Douglas Parmée (1914–2008) was a lecturer in modern languages at Cambridge and a Lifetime Fellow of Queens’ College. He translated many works of classic and contemporary literature from French, Italian, and German, receiving the Scott Moncrieff Prize for French translation in 1976. NYRB Classics publishes his translations of The Child by Jules Vallès, Afloat by Guy de Maupassant, and Nature Stories by Jules Renard.

Read More Show Less

Customer Reviews

Be the first to write a review
( 0 )
Rating Distribution

5 Star

(0)

4 Star

(0)

3 Star

(0)

2 Star

(0)

1 Star

(0)

Your Rating:

Your Name: Create a Pen Name or

Barnes & Noble.com Review Rules

Our reader reviews allow you to share your comments on titles you liked, or didn't, with others. By submitting an online review, you are representing to Barnes & Noble.com that all information contained in your review is original and accurate in all respects, and that the submission of such content by you and the posting of such content by Barnes & Noble.com does not and will not violate the rights of any third party. Please follow the rules below to help ensure that your review can be posted.

Reviews by Our Customers Under the Age of 13

We highly value and respect everyone's opinion concerning the titles we offer. However, we cannot allow persons under the age of 13 to have accounts at BN.com or to post customer reviews. Please see our Terms of Use for more details.

What to exclude from your review:

Please do not write about reviews, commentary, or information posted on the product page. If you see any errors in the information on the product page, please send us an email.

Reviews should not contain any of the following:

  • - HTML tags, profanity, obscenities, vulgarities, or comments that defame anyone
  • - Time-sensitive information such as tour dates, signings, lectures, etc.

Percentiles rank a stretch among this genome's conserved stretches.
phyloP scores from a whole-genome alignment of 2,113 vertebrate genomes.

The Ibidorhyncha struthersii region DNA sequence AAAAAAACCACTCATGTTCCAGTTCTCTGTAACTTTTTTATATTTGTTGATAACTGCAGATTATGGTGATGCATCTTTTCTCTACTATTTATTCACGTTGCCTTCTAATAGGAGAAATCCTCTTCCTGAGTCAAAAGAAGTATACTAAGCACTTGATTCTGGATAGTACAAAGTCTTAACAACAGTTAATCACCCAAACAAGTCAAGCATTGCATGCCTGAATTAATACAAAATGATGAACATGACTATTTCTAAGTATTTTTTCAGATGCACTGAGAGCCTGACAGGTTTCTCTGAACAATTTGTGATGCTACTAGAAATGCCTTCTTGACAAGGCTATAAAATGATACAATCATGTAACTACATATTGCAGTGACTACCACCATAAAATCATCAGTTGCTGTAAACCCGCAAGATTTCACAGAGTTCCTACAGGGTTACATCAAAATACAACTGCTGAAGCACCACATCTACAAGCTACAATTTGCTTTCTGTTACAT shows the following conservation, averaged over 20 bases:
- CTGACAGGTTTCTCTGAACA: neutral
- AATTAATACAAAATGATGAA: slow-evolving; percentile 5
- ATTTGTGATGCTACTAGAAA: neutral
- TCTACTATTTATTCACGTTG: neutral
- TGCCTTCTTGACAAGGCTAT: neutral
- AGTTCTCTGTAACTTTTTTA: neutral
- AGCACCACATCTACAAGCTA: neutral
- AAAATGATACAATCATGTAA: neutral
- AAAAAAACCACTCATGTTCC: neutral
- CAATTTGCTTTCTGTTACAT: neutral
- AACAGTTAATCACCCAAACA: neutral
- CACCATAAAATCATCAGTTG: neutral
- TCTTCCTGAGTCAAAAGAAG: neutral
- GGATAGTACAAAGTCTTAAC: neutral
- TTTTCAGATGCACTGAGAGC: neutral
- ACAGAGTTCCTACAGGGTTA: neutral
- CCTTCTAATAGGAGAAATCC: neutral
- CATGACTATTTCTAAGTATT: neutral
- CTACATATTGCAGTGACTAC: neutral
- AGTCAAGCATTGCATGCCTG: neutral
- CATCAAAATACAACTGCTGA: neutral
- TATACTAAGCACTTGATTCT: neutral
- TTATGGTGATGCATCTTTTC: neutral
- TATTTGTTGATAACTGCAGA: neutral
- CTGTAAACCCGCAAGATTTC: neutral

• - Single-word reviews. Other people will read your review to discover why you liked or didn't like the title. Be descriptive.
  • - Comments focusing on the author or that may ruin the ending for others
  • - Phone numbers, addresses, URLs
  • - Pricing and availability information or alternative ordering information
  • - Advertisements or commercial solicitation

Reminder:

  • - By submitting a review, you grant to Barnes & Noble.com and its sublicensees the royalty-free, perpetual, irrevocable right and license to use the review in accordance with the Barnes & Noble.com Terms of Use.
  • - Barnes & Noble.com reserves the right not to post any review -- particularly those that do not follow the terms and conditions of these Rules. Barnes & Noble.com also reserves the right to remove any review at any time without notice.
  • - See Terms of Use for other conditions and disclaimers.
Search for Products You'd Like to Recommend

Recommend other products that relate to your review. Just search for them below and share!

Create a Pen Name

Your Pen Name is your unique identity on BN.com. It will appear on the reviews you write and other website activities. Your Pen Name cannot be edited, changed or deleted once submitted.

 
Your Pen Name can be any combination of alphanumeric characters (plus - and _), and must be at least two characters long.

Continue Anonymously

    If you find inappropriate content, please report it to Barnes & Noble
    Why is this product inappropriate?
    Comments (optional)